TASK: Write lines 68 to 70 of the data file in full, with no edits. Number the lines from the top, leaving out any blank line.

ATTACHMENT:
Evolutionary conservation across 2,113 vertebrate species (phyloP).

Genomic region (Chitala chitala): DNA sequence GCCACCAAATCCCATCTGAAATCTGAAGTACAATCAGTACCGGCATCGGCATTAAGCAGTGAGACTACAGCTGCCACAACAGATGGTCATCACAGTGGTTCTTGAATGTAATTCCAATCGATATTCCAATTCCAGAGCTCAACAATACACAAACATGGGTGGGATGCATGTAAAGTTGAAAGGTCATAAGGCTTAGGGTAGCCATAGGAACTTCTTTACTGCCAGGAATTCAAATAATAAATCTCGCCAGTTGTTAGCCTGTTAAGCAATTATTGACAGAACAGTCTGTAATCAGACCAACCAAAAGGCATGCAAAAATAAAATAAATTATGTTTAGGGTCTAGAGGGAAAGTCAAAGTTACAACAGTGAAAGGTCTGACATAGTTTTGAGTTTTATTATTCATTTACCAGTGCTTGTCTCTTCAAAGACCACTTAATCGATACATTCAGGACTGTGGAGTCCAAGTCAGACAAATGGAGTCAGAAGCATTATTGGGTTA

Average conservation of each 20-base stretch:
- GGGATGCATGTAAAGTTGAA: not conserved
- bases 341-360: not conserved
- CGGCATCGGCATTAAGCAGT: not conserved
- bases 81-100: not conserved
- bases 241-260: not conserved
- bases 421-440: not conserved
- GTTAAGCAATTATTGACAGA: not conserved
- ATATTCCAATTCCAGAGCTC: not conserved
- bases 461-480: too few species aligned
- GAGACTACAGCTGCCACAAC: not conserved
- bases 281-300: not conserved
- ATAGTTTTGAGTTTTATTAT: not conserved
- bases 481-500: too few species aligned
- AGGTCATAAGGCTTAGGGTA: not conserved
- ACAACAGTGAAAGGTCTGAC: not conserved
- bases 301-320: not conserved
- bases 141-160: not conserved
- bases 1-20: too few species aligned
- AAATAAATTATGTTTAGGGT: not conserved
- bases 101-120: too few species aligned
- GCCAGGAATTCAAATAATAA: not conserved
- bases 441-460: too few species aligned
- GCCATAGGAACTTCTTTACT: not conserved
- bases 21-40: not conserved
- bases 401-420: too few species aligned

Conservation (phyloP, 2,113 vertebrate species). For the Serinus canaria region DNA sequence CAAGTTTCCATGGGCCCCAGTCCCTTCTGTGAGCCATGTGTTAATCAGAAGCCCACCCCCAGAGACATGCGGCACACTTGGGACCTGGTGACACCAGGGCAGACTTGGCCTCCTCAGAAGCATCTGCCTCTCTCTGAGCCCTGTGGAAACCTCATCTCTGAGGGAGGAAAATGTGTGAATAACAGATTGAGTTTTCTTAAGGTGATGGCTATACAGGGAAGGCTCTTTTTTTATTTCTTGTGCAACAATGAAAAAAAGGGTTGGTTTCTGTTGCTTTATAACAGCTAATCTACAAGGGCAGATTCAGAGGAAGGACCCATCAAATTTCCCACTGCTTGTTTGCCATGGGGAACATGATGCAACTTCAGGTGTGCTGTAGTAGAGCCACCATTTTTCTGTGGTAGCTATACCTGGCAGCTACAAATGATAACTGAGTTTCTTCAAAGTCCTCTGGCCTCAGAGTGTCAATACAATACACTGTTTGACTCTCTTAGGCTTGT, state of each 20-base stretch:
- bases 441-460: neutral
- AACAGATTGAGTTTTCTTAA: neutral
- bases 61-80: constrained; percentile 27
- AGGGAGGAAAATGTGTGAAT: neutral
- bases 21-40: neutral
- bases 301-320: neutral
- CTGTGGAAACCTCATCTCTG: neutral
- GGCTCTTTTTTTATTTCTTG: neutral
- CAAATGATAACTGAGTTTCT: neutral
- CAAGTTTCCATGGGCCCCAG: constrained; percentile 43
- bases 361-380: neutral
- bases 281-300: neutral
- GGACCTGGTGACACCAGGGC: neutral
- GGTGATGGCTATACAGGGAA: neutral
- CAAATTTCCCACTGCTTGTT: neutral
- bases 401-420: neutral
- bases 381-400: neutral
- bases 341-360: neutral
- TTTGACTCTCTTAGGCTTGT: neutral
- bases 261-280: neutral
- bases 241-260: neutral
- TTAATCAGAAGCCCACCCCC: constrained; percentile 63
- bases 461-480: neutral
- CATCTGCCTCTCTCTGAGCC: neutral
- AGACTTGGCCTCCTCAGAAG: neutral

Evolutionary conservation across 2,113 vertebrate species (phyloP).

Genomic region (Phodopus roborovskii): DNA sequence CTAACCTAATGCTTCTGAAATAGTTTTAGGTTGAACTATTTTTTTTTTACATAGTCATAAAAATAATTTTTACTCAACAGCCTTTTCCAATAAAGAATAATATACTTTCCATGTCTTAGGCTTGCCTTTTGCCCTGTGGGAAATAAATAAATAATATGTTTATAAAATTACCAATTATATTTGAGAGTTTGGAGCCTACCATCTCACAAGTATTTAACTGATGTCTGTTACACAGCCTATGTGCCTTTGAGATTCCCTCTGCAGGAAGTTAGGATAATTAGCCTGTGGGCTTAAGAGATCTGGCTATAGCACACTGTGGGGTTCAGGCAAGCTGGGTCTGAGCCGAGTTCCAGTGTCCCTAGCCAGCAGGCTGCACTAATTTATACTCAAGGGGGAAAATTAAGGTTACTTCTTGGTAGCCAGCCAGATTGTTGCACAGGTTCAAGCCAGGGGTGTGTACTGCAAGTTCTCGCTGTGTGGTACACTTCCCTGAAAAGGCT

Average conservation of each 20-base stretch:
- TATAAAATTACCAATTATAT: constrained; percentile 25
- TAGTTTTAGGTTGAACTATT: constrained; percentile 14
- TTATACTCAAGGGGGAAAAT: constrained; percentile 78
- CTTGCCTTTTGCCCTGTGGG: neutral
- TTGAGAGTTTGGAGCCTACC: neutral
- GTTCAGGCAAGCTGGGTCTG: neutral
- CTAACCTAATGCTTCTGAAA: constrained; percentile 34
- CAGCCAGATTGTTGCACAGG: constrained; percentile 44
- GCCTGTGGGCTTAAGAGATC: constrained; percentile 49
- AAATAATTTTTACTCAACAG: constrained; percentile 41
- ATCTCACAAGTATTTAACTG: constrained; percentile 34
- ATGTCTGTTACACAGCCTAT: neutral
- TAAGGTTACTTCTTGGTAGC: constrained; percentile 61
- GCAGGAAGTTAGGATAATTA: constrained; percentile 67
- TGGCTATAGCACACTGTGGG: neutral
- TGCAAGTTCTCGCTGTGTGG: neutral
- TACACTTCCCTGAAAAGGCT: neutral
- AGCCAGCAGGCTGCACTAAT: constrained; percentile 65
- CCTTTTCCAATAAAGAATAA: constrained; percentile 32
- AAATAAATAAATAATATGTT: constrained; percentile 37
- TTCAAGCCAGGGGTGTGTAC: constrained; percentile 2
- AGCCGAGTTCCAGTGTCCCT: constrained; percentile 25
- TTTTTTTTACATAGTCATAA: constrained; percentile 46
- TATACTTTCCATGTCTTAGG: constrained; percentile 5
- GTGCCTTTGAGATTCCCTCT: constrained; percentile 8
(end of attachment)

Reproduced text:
- ATCTCACAAGTATTTAACTG: constrained; percentile 34
- ATGTCTGTTACACAGCCTAT: neutral
- TAAGGTTACTTCTTGGTAGC: constrained; percentile 61